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osmm

osmm is a Python package for oracle-structured minimization method, which solves problems in the following form

where x is the variable, and W contains data and parameters that specify f. The oracle function f( ,W) is convex in x, defined by PyTorch, and can be automatically differentiated by PyTorch. The structured function g is convex, defined by CVXPY, and can contain constraints and variables additional to x.

The variable can be a scalar, a vector, or a matrix. It does not have to be named as x in the code.

osmm is suitable for cases where W contains a large data matrix, as will be shown in an example later when we introduce the efficiency.

The implementation is based on our paper Minimizing Oracle-Structured Composite Functions

Installation

osmm requires

To install osmm, first clone the repo, and then from inside the directory run

python setup.py install

It may require root access, and if so, please use sudo. CVXPY will be automatically installed by it (if not installed already), but PyTorch won't and will need to be additionally installed.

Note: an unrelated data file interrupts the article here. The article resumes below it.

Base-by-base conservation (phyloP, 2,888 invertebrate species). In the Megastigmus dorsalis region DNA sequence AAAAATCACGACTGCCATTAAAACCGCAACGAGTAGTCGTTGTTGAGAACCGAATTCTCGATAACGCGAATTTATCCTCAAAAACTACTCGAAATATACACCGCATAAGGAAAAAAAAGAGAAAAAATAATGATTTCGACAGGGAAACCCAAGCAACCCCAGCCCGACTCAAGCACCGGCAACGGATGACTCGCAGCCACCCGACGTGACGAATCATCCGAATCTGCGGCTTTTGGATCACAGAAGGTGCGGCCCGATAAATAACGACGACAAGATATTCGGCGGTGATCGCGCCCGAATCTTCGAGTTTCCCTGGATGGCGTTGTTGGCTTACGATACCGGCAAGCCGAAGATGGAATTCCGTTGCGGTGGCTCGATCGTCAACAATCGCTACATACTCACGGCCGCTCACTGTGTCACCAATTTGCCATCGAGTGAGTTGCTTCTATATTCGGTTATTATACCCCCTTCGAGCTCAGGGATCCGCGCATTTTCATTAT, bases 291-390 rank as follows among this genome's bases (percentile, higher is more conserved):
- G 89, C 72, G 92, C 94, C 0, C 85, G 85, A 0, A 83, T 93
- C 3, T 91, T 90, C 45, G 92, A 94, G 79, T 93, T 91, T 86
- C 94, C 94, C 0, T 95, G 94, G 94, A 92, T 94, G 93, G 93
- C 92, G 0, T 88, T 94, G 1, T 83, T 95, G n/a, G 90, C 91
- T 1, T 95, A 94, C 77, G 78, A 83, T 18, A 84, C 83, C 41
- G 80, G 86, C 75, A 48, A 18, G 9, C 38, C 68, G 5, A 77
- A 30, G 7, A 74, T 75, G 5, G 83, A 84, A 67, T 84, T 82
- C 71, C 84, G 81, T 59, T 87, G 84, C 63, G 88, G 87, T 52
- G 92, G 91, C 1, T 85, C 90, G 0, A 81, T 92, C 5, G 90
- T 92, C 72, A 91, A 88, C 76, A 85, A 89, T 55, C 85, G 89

Usage

Construct object. Create an object of the OSMM class. For example

from osmm import OSMM
osmm_prob = OSMM()

Define f by PyTorch. An OSMM object has an attribute f_torch, which has the following attributes that define f.

  • f_torch.function must be a function with one required input, one optional input, and one output.
    • The first input (required) is a PyTorch tensor for variable x.
    • The second input (optional) is a PyTorch tensor for W and must be named W_torch. It is only needed when there is a data matrix in the problem.
    • The output is a PyTorch tensor for the scalar function value of f.